Figure 3: Travel Career Ladder by Ryan (cited in Marafa, Ho & Chau 2007, p. 9).
Another theory which often use by researchers when describing travel motivations is the push and pull theory. This theory shows that people travel because they are pushed and pulled to travel by some factors. Dann (cited in Pan 2009, p. 219) whom had combined and analyzed the relevant travel motivation literature, concluded that travel occurs due to the internal factors of indentified and unfulfilled desires (motivational push) and reinforce by external factors which is destination pull. Push factors are either internally generated or externally induced (Dann, cited in Pan 2009, p. 218). The desire to conquer a mountain by reaching the summit of the mountain is one of the examples of push factors. While pull factors are related to the attributes of the destination that serve to satisfy the needs and wants of travellers.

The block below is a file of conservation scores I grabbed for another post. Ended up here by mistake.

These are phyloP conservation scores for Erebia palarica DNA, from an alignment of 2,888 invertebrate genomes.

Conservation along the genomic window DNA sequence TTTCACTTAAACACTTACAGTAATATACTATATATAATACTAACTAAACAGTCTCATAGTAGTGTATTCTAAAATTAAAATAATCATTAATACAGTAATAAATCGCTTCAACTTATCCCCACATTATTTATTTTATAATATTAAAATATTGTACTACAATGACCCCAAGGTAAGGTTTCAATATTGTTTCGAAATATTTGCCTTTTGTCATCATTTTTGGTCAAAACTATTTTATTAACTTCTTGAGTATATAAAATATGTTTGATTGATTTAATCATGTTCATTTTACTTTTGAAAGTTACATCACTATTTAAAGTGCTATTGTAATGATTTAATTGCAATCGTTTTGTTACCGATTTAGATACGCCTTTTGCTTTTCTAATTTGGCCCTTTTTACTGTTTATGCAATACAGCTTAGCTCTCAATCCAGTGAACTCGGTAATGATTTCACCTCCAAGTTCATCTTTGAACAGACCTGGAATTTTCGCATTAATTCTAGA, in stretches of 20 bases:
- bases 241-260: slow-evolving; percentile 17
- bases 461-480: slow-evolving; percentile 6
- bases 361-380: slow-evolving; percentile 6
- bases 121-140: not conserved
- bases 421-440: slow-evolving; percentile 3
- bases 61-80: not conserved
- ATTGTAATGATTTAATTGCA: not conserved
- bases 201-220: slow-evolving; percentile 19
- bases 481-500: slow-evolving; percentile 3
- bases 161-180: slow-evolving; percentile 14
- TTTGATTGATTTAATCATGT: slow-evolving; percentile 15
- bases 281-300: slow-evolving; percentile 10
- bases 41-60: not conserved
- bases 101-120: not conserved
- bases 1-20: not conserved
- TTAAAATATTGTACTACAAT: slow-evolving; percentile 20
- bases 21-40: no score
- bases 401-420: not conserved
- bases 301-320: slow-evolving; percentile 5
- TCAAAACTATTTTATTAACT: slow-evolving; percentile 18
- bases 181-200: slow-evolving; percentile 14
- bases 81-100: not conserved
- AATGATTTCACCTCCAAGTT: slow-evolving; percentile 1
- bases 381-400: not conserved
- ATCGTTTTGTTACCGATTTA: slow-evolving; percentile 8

Several authors assume that internal and external factors are factors that motivate human behaviour. For example, Kotler (cited in Correia, Valle and Moco 2007, p. 46) states that motivations can be the result of internal and external stimuli. Internal factors are factors derive from personal needs and wants such as psychological, social egocentric, self-actualization and safety. While external factors are usually result from promotion and publicity. Travel motivation can be either personal (personal training, compensation rest and knowledge) or interpersonal (resulting from social relation) (Crompton, 1979; Dann, 1977; Yoon and Uysal, 2005, cited in Corriea et al. 2007, p.47).